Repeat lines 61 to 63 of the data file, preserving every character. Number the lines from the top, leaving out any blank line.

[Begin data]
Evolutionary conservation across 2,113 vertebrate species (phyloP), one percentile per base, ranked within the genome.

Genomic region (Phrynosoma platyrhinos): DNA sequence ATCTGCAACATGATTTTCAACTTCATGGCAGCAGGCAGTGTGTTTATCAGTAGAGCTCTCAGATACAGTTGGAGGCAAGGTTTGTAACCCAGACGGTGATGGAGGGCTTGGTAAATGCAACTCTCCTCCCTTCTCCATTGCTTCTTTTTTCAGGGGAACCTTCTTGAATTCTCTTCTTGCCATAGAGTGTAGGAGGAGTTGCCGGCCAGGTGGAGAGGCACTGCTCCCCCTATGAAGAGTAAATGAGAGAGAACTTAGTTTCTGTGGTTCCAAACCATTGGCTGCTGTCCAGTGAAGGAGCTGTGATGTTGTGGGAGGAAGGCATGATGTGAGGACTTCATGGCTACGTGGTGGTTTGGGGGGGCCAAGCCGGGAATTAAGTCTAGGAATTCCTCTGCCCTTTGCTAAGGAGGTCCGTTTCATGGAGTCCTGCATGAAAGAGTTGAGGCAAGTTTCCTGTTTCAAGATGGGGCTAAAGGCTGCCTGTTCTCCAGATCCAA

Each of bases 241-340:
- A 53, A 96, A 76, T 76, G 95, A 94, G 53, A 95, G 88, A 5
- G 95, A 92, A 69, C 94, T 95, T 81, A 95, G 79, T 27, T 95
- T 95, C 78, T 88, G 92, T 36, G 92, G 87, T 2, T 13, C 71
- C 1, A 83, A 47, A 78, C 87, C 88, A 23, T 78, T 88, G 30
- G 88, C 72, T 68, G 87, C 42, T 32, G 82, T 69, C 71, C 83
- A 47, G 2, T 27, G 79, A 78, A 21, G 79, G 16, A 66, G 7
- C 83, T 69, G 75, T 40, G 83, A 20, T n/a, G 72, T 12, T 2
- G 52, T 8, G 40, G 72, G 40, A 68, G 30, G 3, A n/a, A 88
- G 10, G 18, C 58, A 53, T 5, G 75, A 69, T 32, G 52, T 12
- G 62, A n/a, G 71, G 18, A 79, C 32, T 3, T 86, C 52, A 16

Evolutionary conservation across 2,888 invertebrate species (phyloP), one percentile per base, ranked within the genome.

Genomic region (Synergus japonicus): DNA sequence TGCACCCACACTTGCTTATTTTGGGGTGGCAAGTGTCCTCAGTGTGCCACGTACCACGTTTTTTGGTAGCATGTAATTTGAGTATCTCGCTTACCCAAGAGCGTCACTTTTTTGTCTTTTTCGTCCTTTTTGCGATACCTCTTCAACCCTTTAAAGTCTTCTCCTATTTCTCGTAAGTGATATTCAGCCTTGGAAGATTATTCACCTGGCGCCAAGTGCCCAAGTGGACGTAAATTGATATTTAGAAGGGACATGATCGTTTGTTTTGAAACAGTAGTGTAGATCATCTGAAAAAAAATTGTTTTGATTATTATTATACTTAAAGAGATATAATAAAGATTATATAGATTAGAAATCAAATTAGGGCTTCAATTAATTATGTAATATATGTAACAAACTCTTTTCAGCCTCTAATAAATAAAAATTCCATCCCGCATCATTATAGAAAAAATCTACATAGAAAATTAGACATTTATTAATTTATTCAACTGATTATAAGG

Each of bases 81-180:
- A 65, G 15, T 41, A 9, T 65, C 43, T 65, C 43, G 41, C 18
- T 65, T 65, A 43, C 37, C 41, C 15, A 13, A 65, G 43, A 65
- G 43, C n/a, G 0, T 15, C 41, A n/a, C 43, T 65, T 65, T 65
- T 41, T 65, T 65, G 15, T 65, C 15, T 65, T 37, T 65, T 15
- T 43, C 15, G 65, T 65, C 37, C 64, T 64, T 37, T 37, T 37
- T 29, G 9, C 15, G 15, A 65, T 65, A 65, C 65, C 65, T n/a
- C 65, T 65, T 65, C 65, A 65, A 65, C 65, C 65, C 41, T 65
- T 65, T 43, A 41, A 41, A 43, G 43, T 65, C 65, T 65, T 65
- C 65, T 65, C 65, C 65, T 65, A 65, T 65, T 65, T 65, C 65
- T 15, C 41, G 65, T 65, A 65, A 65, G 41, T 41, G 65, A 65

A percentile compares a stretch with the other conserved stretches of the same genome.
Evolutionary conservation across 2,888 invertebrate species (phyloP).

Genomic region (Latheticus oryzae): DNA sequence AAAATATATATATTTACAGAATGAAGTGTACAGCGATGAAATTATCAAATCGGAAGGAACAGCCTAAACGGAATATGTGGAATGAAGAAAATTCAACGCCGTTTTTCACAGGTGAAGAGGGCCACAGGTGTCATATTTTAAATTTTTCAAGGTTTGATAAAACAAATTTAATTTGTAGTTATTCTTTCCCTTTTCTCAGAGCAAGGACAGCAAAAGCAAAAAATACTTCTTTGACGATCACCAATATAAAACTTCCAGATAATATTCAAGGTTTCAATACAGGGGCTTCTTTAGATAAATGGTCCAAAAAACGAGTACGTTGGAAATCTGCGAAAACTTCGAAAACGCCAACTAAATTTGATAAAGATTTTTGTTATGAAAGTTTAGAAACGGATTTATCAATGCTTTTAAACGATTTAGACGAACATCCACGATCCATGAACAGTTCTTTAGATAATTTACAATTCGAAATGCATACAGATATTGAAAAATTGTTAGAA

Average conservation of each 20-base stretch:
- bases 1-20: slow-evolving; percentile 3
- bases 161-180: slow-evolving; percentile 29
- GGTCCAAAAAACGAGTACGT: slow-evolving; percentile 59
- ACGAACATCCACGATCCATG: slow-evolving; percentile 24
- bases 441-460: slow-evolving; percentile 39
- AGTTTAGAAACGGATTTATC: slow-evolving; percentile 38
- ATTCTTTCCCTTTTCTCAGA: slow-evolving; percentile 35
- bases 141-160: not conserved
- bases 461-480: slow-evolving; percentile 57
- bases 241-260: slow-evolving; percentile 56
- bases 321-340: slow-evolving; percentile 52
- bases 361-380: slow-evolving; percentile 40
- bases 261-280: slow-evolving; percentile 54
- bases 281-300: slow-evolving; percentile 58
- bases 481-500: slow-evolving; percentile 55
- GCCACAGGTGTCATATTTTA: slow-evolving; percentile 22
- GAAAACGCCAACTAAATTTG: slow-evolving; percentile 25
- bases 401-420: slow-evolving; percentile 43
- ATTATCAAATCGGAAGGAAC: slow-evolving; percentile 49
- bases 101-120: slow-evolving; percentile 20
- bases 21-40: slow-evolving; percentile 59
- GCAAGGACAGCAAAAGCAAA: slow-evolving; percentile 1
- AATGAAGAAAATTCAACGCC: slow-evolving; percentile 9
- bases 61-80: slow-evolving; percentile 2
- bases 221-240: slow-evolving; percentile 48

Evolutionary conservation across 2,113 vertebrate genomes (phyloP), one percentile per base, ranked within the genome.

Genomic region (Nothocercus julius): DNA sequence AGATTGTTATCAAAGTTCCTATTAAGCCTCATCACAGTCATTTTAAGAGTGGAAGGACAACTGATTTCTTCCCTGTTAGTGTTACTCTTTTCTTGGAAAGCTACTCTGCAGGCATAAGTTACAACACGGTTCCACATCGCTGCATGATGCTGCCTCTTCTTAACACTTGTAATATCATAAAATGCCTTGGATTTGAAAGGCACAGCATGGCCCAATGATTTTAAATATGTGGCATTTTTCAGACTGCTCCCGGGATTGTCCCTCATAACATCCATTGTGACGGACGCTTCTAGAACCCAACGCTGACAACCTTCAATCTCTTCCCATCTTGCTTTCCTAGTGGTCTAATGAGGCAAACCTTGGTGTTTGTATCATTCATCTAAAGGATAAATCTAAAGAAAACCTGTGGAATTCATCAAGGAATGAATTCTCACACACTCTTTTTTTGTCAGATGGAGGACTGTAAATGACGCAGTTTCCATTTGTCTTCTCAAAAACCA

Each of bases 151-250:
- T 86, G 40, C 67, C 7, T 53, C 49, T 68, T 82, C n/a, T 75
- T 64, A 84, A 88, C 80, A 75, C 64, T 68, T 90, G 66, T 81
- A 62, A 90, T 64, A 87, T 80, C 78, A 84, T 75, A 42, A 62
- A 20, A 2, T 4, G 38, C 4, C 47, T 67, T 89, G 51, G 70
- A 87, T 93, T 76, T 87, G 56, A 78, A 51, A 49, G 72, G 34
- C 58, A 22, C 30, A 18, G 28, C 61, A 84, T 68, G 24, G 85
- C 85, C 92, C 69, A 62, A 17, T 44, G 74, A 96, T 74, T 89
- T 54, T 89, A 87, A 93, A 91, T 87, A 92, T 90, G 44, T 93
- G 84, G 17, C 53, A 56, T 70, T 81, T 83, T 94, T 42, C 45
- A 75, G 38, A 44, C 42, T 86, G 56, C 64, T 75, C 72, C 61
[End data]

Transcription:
- A 62, A 90, T 64, A 87, T 80, C 78, A 84, T 75, A 42, A 62
- A 20, A 2, T 4, G 38, C 4, C 47, T 67, T 89, G 51, G 70
- A 87, T 93, T 76, T 87, G 56, A 78, A 51, A 49, G 72, G 34